Coverage for All
Imagine receiving a voucher from the U.S. government each year to pay for your health insurance premiums. No more worries about paying for prescription drugs, home health care, and nursing home care, which are all covered, or about losing your health coverage if you switch jobs, or being turned down by an insurer for a preexisting health condition.
Sound impossible? Not to Laurence J. Kotlikoff, an economics professor, research associate of the National Bureau of Economic Research, and fellow of the American Academy of Arts and Sciences and of the Econometric Society. Or to the many government leaders around the world, such as in Germany and the Netherlands, who have successfully enacted universal health insurance.
A passionate advocate for health care reform, Kotlikoff laid out his plan for a U.S. Medical Security System in The Healthcare Fix, published in 2007 by MIT Press. The premise is a simple market-based plan that every American can buy into, he says: insurance companies remain private enterprises and citizens have the freedom to choose their own insurer. And no American, regardless of his or her health condition, is denied coverage.
The government, not insurance companies, must set reasonable fixed rates for basic health care services and for extra oversight of patients with chronic ailments, such as diabetes, hypertension, and heart disease. These patients would receive larger vouchers, thereby giving insurers financial incentive to accept sicker patients. That way, says Kotlikoff, “No insurance company will be able to engage in ‘cherry-picking,’ selecting the patients who are the healthiest.”
Kotlikoff says 90 percent of the funding for his program is already in place. All the government needs to do is rechannel what it already spends on health care—state and federal health care payments, allotments for Medicaid and Medicare, and government tax breaks. Right now skyrocketing health care costs for Medicare and Medicaid are threatening to bankrupt the U.S. government. By setting the annual voucher budget at a fixed share of Gross Domestic Product (GDP), the country remains solvent, he says. Over time, an independent government panel would determine additional new coverage to the basic plan, allowing Americans’ health care benefits to grow at a pace the nation can afford.
“No insurance company will be able to engage in ‘cherry-picking,’ selecting the patients who are the healthiest.”
“The current system will surely collapse,” he says. “What I’m proposing sounds radical, but it’s the conservative option. Right now, what we’re doing is radical. We’re driving off a cliff.”
How much would each American receive on his or her health care voucher? That depends on the person’s objective health conditions. The amount of each voucher would be individually based on a formula known as risk adjustment, says Kotlikoff, perhaps the one already in use by Medicare.
Over the years, the Centers for Medicare and Medicaid Services (CMS) have experimented with risk-adjusted formulas in what is now called the Medicare Advantage program for Medicare HMOs. The most attractive Medicare risk-adjustment formula at this time was developed in the 1990s by Randall P. Ellis, an economics professor, and his colleagues, Arlene S. Ash, a research professor at the School of Medicine, and Gregory Pope, of the Research Triangle Institute. CMS refined and implemented the formula in 2000 and 2004 to pay Medicare HMOs a fair sum to reflect costs.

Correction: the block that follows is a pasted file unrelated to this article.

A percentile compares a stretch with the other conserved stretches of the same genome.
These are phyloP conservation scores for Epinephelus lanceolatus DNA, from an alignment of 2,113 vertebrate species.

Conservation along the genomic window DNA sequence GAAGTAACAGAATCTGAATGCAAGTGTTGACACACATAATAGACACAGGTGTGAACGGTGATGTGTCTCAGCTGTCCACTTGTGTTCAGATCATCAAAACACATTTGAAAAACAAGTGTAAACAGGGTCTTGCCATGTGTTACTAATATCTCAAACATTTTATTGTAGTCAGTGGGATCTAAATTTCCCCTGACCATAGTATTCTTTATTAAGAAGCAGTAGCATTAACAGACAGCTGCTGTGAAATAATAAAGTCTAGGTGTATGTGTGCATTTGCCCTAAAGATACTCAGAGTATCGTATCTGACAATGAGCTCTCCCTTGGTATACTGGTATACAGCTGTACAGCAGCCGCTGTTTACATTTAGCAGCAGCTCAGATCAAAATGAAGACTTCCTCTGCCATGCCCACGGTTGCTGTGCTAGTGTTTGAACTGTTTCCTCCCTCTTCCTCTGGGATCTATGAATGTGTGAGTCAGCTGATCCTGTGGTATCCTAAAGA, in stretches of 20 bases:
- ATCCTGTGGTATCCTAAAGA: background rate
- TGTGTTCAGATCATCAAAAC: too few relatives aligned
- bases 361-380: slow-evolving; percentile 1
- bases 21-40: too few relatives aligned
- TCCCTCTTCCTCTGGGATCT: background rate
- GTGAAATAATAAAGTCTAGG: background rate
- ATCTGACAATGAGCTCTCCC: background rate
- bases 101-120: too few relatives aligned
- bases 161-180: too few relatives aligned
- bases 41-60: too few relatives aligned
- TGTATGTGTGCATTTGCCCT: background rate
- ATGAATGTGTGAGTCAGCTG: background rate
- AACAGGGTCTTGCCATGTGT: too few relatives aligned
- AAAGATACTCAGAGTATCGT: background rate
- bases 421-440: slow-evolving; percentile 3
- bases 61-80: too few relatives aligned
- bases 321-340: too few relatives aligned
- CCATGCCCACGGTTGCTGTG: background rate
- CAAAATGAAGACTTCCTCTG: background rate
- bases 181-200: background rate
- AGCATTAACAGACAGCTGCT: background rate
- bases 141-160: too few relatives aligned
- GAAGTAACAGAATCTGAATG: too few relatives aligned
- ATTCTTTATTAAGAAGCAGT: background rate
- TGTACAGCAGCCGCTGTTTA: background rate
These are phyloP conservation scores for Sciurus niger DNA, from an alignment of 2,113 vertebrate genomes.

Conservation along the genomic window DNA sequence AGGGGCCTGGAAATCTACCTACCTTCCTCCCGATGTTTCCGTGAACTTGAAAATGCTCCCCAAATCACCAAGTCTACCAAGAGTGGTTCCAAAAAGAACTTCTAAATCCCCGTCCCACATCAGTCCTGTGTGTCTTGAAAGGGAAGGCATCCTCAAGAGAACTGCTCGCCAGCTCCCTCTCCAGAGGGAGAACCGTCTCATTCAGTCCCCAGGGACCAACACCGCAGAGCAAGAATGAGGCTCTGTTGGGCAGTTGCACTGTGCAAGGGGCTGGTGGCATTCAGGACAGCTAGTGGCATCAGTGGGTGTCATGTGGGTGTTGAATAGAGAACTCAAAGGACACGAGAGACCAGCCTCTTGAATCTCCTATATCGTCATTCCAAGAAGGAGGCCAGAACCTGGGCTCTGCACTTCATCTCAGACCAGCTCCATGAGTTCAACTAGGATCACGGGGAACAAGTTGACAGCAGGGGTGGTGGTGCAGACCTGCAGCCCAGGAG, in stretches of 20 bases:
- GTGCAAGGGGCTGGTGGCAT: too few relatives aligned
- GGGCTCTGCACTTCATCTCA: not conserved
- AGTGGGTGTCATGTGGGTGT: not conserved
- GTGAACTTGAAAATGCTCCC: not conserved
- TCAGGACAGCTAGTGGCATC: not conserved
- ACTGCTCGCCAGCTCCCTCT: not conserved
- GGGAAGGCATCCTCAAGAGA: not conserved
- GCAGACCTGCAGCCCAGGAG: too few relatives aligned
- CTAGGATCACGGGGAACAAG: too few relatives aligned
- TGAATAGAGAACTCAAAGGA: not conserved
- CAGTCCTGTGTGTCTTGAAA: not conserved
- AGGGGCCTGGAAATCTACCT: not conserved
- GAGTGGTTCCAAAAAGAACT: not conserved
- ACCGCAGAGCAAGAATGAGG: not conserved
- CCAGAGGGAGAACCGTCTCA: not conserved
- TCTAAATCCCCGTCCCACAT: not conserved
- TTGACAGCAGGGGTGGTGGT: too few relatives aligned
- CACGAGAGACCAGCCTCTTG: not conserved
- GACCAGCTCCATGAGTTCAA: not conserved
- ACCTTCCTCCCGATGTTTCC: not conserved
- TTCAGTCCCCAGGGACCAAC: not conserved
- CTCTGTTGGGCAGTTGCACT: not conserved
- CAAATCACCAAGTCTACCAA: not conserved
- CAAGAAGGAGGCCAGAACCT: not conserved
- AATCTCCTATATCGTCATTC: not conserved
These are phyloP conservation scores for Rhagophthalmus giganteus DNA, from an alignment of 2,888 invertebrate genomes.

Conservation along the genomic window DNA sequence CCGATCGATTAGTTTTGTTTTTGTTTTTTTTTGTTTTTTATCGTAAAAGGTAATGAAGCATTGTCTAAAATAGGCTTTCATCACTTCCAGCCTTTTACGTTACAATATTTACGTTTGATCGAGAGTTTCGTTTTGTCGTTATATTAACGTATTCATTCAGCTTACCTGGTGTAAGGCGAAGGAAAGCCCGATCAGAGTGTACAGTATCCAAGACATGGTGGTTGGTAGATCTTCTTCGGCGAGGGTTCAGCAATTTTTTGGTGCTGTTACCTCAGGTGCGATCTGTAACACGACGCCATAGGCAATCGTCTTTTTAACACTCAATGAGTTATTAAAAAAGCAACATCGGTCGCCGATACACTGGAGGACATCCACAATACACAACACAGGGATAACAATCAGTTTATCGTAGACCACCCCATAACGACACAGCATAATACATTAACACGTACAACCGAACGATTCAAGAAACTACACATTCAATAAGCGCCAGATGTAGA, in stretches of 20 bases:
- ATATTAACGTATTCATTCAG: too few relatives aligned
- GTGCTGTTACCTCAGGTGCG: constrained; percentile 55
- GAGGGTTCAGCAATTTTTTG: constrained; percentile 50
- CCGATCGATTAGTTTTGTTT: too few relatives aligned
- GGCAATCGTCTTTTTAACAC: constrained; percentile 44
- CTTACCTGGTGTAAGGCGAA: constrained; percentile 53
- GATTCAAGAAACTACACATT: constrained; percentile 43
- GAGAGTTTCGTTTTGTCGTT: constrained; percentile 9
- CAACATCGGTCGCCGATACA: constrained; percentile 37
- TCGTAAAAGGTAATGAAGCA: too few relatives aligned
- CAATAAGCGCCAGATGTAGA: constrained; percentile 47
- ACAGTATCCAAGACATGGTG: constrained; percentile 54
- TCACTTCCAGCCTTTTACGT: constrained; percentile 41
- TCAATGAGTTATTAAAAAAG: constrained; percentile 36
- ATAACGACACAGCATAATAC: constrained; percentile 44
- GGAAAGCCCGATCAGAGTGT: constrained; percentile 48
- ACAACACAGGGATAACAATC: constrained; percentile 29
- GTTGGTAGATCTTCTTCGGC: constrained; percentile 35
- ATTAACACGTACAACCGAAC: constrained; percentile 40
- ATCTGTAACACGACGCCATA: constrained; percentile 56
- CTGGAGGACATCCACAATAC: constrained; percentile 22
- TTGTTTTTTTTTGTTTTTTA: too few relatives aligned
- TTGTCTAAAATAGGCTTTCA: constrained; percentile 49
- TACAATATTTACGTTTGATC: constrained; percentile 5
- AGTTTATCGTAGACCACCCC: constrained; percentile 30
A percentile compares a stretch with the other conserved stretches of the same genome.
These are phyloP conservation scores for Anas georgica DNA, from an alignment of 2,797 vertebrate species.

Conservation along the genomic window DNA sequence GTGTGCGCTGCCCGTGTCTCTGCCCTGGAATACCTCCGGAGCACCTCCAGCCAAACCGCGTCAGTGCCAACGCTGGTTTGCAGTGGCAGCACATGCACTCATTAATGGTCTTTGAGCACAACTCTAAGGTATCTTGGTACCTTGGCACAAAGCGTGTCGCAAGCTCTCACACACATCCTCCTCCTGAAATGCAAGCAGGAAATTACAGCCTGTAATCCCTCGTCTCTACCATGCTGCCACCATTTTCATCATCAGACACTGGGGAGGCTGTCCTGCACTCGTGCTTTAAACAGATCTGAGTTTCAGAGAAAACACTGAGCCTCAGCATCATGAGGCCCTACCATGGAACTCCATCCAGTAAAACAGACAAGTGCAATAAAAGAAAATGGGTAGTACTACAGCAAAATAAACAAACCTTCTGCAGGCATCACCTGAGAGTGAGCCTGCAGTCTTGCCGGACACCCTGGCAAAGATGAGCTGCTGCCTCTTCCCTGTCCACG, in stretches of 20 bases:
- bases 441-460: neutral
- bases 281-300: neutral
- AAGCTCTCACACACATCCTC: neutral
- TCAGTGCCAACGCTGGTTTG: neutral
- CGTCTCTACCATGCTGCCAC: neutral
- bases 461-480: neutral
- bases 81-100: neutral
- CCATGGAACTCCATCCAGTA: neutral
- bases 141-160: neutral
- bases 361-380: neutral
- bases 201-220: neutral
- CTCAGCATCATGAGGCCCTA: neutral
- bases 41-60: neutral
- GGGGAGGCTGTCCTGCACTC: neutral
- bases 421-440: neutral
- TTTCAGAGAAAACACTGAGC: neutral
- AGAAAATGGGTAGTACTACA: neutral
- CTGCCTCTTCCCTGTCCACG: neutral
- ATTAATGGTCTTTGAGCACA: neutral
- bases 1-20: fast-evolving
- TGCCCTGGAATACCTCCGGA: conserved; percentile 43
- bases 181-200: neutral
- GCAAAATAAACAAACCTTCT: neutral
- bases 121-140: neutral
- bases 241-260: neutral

Risk-adjustment methods—there is no one formula—are statistical tools that help gauge medical costs for patients’ health conditions; they are used here in the United States and in high-income countries that have universal health insurance, as part of the response to marketplace economics and the insurers’ demand to “show me the money.” High-risk patients need extra care, and extra care costs insurers money. Insurers are paid more for a 55-year-old female patient with diabetes, for example, than for a woman of the same age with no chronic ailments. If the woman has additional health issues—emphysema, say, or high blood pressure, or heart trouble—extra payments are tacked on to the basic health plan cost for each health problem.
Today Ellis, a principal investigator or co-PI on numerous health care research projects funded by CMS and the Robert Wood Johnson Foundation, is a consultant for the Federal Republic of Germany, which is one of several countries that has moved from risk-adjustment formulas using only demographics like age and gender to more complex, sophisticated diagnosis models. Risk-adjustment formulas are also being used in other areas to assess provider quality, to meet targets for vaccines and screenings, and to offer financial bonuses for keeping hospital rates—and overall costs—low.
Germany, Belgium, Switzerland, and the Netherlands—all of which have private insurance companies and offer residents a choice among competing plans—strive to regulate premiums and promote fair competition, which may help explain why their universal insurance programs work so well, Ellis says. Ninety-nine percent of their populations are enrolled. The United States is unique among high-income countries: 47 million Americans, or roughly 15 percent of the population, do not have health insurance.
“Companies in the Netherlands, for example, don’t avoid sick people,” Ellis says. “Yet they still do very well. In the United States, insurers compete to avoid getting too many sick people, and that’s a sad state.”